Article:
COLUMBIA — Year after year, South Carolina Sen. Lee Bright has watched as gays won more rights through legislation and the courts. And as he sees proposals elsewhere in the U.S. aimed at allowing transgender people to use the bathroom that conforms to their identity, he says plenty of people feel just like he does.
“I’ve about had just about enough of this. Years ago, we kept talking about tolerance, tolerance and tolerance. And now they want men who claim to be women to go in the bathroom with children,” said Bright, who has proposed a bill to keep transgender people in restrooms conforming to their sex at birth.
Bright’s proposal is part of a backlash by lawmakers across the historically conservative South who have passed laws that LGBT groups say roll back their rights.
Mississippi’s governor signed a law that allows businesses to refuse services to gays; Georgia’s governor vetoed a similar bill passed by lawmakers. North Carolina’s governor signed a law that says transgender people can’t use the restroom that conforms to their identity — which inspired Bright’s bill — and also says local governments can’t enact their own anti-discrimination ordinances. Tennessee has passed a bill that allows counselors to refuse to treat LGBT people, and lawmakers there also are considering a bill aimed at restricting which public bathrooms transgender people can use.
However, they’ve found opponents where they might have once found allies. South Carolina Gov. Nikki Haley said Bright’s proposal was unnecessary. Corporate leaders by the dozen, most with global reach, have been pressuring the same conservatives who lured their companies.
And even the South has seen a cultural shift since 86 percent of Mississippi voters approved a ban on gay marriage 12 years ago. The region overall is more cosmopolitan and less rural. And LGBT people are going public in increasing numbers, putting a personal face on an issue that could once be held at arm’s length.
Alliance for Full Acceptance Executive Director Warren Redman-Gress keeps all that in mind as he keeps fighting these laws even while acknowledging the gay rights advancements this century.
“Plenty of folks across the South are hurting — they feel their religious beliefs or heritage is being attacked. And they are looking to push back,” said Redman-Gress, whose group is based in Charleston, South Carolina. “But the support we are getting is quite encouraging.”
That support is finding one of the softest spots for conservatives are in their wallets. The South Carolina Chamber of Commerce vowed to spend money to defeat Bright in this year’s election.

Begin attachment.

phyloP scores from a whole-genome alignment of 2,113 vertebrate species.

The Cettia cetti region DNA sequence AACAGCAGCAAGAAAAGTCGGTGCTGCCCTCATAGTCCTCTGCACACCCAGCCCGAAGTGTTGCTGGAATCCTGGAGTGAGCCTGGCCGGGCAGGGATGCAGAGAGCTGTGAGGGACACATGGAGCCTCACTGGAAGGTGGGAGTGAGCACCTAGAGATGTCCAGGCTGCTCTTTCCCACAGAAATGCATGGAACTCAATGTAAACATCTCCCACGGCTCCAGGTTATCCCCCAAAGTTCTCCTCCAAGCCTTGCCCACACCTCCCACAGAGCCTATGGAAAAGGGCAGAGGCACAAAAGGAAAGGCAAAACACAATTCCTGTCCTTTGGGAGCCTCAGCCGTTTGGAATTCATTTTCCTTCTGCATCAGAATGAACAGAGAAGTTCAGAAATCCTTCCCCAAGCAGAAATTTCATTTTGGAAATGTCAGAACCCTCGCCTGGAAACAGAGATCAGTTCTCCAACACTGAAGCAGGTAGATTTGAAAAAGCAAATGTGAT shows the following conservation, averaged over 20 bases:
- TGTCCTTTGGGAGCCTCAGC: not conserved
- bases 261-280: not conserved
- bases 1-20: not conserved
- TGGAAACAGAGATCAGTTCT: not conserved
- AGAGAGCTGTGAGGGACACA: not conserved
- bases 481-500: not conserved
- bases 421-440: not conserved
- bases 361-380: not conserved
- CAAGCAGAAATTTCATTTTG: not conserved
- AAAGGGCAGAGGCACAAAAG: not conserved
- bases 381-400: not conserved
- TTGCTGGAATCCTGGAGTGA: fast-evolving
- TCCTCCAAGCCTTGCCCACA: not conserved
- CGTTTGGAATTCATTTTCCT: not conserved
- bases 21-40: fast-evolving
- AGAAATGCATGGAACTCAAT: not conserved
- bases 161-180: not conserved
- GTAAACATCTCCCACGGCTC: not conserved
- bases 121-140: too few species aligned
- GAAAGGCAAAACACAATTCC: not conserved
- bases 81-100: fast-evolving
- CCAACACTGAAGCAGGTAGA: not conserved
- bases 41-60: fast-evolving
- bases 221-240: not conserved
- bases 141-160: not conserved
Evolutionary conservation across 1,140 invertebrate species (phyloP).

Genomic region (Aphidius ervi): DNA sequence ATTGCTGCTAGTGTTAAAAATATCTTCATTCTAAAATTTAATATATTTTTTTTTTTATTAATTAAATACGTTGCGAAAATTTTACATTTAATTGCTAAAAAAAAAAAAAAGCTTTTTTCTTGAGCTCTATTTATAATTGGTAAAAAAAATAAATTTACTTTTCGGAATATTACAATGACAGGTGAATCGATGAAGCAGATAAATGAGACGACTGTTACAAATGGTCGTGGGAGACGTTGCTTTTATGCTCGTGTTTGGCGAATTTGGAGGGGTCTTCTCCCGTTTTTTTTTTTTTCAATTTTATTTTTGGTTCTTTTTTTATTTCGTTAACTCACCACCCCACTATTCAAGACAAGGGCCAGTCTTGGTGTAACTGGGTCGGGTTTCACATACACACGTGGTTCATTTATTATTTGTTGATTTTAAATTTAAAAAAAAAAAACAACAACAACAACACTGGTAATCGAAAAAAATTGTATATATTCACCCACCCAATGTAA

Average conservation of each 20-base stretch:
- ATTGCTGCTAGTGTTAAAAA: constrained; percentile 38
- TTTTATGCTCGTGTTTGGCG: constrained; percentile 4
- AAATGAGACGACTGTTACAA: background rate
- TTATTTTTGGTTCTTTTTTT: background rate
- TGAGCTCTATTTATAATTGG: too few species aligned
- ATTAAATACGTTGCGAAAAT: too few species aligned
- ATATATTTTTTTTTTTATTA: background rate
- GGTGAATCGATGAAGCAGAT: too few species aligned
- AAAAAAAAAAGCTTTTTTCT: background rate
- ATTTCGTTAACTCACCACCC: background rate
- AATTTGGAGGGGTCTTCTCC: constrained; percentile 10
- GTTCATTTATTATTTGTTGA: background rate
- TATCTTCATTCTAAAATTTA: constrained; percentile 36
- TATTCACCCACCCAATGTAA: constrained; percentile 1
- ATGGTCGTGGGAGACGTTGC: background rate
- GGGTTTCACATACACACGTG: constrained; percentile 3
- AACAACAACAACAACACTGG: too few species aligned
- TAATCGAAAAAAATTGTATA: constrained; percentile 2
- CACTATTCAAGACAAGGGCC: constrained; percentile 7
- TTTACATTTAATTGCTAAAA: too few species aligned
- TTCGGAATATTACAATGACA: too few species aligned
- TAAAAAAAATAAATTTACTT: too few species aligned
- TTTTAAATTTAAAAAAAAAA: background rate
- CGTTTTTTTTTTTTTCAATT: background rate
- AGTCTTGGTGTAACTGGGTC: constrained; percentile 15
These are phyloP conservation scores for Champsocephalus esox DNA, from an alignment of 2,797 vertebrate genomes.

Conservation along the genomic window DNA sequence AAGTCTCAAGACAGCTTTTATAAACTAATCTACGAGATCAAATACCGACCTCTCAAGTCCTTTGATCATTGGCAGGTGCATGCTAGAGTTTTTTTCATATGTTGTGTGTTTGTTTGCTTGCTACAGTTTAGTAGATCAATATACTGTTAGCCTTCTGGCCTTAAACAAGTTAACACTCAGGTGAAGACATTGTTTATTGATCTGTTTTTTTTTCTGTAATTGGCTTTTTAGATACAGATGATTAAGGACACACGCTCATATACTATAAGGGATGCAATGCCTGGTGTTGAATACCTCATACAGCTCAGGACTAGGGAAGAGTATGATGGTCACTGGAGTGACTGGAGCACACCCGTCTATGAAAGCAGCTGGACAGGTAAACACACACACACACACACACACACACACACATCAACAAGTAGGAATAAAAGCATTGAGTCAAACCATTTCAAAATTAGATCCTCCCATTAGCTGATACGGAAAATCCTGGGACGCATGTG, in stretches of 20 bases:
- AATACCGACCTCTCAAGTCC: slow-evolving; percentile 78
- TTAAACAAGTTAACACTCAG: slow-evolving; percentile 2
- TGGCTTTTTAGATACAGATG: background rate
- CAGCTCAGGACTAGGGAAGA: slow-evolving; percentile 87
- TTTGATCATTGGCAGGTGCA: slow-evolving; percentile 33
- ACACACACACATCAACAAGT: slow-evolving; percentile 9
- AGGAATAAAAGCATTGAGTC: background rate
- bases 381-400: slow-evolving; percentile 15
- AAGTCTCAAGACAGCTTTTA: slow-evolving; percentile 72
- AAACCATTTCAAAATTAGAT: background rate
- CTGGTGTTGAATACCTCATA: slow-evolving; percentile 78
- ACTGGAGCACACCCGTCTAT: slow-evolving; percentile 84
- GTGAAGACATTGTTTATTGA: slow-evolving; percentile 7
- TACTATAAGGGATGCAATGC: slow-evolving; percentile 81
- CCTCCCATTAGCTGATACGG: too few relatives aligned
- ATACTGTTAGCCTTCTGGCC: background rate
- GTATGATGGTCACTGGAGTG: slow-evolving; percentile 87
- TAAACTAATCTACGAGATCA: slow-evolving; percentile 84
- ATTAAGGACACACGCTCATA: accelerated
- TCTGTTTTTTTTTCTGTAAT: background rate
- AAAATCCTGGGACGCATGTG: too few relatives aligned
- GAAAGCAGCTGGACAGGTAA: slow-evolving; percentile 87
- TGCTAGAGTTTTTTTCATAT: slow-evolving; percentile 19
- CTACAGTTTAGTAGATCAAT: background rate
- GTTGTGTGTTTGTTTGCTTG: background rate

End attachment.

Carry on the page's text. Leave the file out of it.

“Senator Bright is trying to create a political crisis that doesn’t exist to save his political career. Meanwhile our state has real issues we need to address including crumbling roads,” chamber president Ted Pitts said in a statement.
People on Bright’s side of the issue have had more success in Mississippi and North Carolina, with supporters using a few different arguments. They said the Mississippi bill protects the freedom to run a business or a group without being told what to do by the government. In North Carolina, the law’s backers said they are trying to protect people from being in a bathroom with someone they are uncomfortable with or could be a danger.
But big business isn’t agreeing. PayPal canceled a major expansion in North Carolina. Opponents of the Mississippi bill are still organizing.
Conservative lawmakers have loved these kind of laws because they appeal to voters without costing much. But that might be changing, said Charles Bullock, a political science professor at the University of Georgia.
“A lot of them gave these companies incentives to come to their states. It’s not a very good return on your investment if you run them out,” Bullock said.
Supporters of the bills also have said they are trying to protect traditional values and people who believe for religious reasons that homosexuality is a sin. After signing his state’s bill, Mississippi Gov. Phil Bryant said opponents of the measure need to “also understand that people of faith have rights.”
But the South isn’t nearly as homogenous as it used to be. Since the Civil Rights era, cities like Atlanta and Charlotte, North Carolina, have become major urban centers. Smaller cities in the South have also grown rapidly as people come from elsewhere. The number of South Carolina residents who were born in the state fell from nearly 77 percent in 1970 to 59 percent in 2010. States across the South have seen similar trends.
“We are becoming more visible,” Redman-Gress said. “People now know gays and lesbians by working beside them or being in their families. They are finding out we’re not different. We have the same hopes and dreams and expectations out of life. And we pay the same taxes.”